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Two months of travel in the tropics pressed some sort of reset button in my psyche, and so a couple of days ago instead of succumbing to the melancholy induced by heavy grey skies and damp, chilly air, I headed up to the community forest for a stroll through the second-growth redwoods. After all, this is barely more than a mile from my front door!

Prior to “reset,” however, I rarely allowed myself the hour to escape from my desk and the ever-expanding list of work and errands.

The massive soft-barked trees reaching high up into the fog, deep gorges covered with dripping ferns and emerging spring buds, boots squishing through the muddy redwood duff, cool redwood-scented air filling my lungs and flushing my cheeks – it took less than five minutes for feelings of depression to begin to dissipate.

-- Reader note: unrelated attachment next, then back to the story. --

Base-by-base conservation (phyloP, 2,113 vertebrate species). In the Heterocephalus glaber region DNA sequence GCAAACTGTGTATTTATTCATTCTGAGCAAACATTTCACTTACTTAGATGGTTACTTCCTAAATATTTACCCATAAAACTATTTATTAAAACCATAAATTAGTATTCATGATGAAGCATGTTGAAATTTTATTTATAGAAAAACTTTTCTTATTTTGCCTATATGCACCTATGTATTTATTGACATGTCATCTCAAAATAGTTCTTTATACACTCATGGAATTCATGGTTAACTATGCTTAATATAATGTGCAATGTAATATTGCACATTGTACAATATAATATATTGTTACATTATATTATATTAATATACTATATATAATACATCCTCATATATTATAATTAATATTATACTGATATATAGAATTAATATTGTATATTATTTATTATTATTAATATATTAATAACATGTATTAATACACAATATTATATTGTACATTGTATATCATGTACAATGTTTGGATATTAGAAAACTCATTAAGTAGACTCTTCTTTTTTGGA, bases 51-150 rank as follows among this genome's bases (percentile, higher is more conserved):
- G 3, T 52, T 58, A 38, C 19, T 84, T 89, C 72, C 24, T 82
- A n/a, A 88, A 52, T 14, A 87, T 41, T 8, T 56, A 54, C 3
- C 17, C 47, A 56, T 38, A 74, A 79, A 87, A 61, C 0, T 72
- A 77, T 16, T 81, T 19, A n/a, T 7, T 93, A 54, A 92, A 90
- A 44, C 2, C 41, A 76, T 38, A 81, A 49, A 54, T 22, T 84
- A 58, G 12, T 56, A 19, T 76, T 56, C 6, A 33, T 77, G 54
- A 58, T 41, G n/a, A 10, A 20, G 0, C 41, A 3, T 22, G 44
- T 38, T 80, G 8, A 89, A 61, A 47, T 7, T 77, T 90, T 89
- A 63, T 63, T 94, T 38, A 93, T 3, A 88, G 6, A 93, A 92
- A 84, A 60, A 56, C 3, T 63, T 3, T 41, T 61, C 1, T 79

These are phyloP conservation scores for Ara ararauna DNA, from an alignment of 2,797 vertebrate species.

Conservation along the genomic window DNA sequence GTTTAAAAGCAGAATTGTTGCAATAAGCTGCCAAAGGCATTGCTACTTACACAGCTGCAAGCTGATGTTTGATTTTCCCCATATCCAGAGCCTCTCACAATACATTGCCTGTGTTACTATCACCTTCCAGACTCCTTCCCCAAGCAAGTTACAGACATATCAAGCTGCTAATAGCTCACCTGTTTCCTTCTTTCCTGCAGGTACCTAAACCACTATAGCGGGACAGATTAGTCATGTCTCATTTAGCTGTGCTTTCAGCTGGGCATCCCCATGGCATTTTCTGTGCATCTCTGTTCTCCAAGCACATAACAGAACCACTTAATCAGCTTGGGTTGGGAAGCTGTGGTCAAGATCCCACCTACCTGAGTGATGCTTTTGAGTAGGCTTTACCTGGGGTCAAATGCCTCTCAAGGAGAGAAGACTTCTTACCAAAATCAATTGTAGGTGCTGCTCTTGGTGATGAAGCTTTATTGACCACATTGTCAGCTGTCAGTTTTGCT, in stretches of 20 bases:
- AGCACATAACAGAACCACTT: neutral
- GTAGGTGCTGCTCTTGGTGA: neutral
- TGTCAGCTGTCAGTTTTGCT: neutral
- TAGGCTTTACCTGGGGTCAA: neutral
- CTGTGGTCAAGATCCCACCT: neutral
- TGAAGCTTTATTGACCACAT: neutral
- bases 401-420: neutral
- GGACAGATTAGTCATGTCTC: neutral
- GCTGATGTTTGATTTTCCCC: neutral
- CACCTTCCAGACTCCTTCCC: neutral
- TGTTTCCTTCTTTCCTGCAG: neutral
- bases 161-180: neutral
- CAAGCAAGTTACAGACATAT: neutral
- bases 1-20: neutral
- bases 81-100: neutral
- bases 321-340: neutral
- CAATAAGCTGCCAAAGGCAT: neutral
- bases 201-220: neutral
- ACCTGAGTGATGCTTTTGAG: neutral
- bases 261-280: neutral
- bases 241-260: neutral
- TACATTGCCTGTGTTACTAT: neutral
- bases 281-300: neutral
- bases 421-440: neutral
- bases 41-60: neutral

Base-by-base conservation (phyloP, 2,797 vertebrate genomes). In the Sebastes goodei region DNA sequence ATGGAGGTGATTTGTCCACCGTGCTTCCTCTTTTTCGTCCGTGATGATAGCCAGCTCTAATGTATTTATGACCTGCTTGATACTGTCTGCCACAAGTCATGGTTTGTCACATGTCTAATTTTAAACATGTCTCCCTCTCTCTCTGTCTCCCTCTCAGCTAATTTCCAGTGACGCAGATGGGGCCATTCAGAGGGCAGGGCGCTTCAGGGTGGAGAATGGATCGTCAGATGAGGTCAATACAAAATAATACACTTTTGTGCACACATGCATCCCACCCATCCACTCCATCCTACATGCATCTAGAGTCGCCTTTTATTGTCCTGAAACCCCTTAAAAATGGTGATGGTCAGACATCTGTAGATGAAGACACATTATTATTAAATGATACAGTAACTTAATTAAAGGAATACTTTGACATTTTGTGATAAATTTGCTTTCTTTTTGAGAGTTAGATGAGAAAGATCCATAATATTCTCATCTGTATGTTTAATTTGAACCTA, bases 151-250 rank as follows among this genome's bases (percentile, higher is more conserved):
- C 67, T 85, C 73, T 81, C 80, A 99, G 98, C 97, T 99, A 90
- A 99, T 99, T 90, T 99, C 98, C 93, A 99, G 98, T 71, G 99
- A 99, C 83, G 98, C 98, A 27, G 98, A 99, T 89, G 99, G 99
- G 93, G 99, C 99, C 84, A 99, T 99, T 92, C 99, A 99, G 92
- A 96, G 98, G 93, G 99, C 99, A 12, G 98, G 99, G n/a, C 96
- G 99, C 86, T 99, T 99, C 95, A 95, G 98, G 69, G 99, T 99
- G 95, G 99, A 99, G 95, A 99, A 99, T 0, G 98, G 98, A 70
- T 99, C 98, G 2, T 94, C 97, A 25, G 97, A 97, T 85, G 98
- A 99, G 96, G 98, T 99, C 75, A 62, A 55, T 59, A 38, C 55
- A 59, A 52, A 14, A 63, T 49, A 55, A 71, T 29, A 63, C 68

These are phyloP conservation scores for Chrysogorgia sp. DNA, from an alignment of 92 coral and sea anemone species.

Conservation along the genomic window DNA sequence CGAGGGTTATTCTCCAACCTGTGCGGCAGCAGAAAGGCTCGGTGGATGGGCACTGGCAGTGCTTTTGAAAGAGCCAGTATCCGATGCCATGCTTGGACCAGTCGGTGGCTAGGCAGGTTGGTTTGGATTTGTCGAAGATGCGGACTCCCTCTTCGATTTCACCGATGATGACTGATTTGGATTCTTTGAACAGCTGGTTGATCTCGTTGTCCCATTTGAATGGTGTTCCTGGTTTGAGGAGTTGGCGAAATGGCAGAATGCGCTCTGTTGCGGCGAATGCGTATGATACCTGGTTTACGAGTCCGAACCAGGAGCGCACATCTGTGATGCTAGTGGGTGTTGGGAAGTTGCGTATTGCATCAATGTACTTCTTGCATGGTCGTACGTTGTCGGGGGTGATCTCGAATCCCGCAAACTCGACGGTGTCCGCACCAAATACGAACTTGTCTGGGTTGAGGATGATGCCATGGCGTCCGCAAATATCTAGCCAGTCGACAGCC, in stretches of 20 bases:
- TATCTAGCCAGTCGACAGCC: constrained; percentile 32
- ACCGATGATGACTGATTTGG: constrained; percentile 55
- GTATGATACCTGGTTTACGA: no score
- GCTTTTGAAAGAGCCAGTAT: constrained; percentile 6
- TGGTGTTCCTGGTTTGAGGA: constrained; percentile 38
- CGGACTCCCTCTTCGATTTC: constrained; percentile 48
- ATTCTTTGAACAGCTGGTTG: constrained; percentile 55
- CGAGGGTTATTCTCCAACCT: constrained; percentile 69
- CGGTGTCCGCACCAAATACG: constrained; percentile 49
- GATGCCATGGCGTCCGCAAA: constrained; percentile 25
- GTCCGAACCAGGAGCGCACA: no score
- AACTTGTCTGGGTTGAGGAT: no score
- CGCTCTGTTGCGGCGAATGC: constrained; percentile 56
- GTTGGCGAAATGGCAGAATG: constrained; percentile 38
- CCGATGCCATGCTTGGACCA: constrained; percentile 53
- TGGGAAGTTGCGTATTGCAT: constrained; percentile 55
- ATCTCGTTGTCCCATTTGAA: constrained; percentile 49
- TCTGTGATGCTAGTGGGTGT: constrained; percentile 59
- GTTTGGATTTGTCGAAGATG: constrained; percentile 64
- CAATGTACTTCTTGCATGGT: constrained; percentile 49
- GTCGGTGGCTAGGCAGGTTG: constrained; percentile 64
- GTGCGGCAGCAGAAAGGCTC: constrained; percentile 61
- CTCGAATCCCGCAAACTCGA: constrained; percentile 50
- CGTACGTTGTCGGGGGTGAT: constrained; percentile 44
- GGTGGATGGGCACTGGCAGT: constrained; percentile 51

Trillium , also called bethroot, birthroot or wakerobin, blooms in the redwood forest during March and April.

Midwives used to dig the roots to ease birthing, but leave them alone now! These plants are a threatened species. Best to enjoy them right where they grow.

But the real incentive for my visit was the trilliums. I’d come home during the short window of time when the white star-shaped flowers are in bloom. A springtime walk through the redwood forest when it is awash with delicate trilliums shimmering with rain drops.

Melancholy? What melancholy?